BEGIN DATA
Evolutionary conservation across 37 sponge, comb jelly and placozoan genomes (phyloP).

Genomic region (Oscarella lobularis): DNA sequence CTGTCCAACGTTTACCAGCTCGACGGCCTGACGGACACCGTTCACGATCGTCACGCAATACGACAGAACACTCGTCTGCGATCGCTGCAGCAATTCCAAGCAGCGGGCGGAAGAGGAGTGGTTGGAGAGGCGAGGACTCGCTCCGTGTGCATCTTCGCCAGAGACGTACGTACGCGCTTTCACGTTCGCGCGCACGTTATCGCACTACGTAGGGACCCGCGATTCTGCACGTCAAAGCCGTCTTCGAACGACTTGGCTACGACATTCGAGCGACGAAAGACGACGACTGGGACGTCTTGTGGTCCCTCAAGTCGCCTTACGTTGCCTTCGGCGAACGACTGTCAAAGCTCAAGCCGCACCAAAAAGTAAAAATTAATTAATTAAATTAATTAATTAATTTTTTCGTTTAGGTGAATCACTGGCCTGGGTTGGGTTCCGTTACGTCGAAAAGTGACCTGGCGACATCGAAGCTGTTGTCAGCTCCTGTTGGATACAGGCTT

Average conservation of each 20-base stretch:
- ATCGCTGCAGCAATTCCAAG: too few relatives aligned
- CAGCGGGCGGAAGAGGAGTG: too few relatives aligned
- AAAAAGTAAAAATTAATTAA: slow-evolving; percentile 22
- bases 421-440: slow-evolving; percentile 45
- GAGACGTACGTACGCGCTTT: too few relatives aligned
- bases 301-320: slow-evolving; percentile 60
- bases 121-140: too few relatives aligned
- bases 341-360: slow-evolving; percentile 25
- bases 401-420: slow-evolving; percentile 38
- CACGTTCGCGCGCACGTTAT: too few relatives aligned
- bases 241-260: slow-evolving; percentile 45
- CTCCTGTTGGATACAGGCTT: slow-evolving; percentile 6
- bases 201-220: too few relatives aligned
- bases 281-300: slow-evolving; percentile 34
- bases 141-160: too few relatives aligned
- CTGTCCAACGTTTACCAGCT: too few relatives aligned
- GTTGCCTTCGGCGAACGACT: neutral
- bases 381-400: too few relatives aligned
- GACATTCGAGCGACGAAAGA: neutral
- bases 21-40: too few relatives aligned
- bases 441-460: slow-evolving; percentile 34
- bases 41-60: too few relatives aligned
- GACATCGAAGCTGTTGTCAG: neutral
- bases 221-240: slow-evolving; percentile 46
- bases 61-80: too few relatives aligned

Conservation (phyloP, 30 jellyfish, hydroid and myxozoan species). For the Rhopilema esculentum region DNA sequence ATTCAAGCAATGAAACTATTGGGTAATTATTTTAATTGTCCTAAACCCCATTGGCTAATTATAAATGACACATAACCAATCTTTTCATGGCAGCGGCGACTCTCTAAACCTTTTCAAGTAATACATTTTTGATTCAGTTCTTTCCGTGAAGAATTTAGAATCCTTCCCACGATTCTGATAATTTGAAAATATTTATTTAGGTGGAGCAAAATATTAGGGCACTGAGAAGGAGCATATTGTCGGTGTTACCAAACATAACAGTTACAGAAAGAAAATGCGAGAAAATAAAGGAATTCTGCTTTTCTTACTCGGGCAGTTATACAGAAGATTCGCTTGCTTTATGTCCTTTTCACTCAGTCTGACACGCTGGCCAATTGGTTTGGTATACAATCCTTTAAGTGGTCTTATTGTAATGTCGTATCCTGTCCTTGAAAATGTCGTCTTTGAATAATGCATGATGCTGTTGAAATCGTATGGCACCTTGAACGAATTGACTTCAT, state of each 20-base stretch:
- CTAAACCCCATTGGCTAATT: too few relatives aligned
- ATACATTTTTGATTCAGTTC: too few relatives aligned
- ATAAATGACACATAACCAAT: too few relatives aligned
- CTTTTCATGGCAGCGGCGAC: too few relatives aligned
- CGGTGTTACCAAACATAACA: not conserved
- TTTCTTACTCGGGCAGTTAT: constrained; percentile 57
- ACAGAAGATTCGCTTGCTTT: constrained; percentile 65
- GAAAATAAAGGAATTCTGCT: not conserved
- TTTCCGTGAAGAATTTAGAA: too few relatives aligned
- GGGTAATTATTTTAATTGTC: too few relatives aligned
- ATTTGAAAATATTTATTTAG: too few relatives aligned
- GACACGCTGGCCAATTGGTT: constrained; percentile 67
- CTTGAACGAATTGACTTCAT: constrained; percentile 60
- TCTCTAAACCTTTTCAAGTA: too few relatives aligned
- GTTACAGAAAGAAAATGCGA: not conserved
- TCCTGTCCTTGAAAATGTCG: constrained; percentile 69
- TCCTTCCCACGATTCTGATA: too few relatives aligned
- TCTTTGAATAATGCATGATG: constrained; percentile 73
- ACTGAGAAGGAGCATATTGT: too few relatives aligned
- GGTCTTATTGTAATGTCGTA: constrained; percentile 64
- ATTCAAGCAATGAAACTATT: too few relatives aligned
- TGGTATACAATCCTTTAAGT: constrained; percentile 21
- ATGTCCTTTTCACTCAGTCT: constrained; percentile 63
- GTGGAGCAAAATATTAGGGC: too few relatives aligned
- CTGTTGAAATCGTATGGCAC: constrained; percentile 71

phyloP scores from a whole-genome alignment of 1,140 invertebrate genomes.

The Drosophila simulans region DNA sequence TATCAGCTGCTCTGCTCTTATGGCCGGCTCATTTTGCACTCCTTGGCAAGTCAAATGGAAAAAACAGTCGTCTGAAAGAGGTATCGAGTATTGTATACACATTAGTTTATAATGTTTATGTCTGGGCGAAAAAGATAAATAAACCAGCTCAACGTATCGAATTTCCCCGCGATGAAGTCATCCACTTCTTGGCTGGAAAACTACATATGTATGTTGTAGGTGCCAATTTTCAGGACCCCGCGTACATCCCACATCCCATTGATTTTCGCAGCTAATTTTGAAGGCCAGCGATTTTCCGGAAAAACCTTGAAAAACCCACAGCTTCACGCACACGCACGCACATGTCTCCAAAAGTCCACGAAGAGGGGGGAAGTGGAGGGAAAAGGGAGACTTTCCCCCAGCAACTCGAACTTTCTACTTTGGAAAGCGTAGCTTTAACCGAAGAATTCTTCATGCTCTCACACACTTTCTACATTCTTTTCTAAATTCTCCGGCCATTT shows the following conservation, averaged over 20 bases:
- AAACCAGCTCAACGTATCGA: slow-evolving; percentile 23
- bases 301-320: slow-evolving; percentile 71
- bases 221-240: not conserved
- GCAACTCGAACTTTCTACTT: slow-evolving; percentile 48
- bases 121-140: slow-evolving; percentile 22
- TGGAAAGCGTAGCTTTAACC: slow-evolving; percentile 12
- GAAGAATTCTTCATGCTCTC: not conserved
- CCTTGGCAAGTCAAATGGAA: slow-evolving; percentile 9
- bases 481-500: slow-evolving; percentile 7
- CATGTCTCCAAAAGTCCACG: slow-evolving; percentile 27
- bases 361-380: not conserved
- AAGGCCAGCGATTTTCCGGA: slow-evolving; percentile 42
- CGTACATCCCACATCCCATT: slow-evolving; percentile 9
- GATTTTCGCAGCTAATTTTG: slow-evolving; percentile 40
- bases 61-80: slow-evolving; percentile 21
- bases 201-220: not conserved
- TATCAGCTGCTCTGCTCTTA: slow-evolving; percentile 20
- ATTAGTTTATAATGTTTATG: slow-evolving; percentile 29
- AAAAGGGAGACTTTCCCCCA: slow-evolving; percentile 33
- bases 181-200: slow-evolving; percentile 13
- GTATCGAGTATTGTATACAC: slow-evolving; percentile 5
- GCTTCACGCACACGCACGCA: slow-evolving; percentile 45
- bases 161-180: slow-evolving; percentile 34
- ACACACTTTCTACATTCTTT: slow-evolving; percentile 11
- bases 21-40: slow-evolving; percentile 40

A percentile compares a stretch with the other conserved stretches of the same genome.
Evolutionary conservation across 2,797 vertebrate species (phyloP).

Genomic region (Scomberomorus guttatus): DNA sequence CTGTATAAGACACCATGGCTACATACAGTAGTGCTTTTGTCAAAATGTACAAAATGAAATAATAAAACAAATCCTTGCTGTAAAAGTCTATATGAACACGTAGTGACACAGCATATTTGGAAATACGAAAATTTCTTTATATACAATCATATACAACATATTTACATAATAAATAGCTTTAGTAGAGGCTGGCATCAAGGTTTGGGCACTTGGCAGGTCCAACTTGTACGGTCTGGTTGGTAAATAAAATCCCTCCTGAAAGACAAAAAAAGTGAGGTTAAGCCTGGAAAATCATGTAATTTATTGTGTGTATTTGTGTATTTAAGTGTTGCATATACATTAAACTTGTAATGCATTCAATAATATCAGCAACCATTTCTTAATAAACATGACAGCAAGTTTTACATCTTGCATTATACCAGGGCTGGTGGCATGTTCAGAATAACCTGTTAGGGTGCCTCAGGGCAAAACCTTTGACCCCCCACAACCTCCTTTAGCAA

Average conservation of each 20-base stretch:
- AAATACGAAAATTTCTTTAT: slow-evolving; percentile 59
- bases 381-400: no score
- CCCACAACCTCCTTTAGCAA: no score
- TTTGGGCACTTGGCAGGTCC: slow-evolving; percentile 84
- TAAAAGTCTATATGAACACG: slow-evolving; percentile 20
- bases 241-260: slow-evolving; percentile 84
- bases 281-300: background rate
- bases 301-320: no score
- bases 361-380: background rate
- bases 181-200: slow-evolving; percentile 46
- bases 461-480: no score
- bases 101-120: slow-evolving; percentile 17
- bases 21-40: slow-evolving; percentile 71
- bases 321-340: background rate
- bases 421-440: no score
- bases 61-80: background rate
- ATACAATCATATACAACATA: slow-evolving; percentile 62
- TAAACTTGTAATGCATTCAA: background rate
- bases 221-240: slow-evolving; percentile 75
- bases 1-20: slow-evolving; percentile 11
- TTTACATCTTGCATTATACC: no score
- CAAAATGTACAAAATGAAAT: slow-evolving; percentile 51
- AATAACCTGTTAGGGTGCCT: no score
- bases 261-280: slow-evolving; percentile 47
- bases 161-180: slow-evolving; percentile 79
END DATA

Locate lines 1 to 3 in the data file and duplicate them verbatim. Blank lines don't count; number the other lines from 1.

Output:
Evolutionary conservation across 37 sponge, comb jelly and placozoan genomes (phyloP).

Genomic region (Oscarella lobularis): DNA sequence CTGTCCAACGTTTACCAGCTCGACGGCCTGACGGACACCGTTCACGATCGTCACGCAATACGACAGAACACTCGTCTGCGATCGCTGCAGCAATTCCAAGCAGCGGGCGGAAGAGGAGTGGTTGGAGAGGCGAGGACTCGCTCCGTGTGCATCTTCGCCAGAGACGTACGTACGCGCTTTCACGTTCGCGCGCACGTTATCGCACTACGTAGGGACCCGCGATTCTGCACGTCAAAGCCGTCTTCGAACGACTTGGCTACGACATTCGAGCGACGAAAGACGACGACTGGGACGTCTTGTGGTCCCTCAAGTCGCCTTACGTTGCCTTCGGCGAACGACTGTCAAAGCTCAAGCCGCACCAAAAAGTAAAAATTAATTAATTAAATTAATTAATTAATTTTTTCGTTTAGGTGAATCACTGGCCTGGGTTGGGTTCCGTTACGTCGAAAAGTGACCTGGCGACATCGAAGCTGTTGTCAGCTCCTGTTGGATACAGGCTT

Average conservation of each 20-base stretch: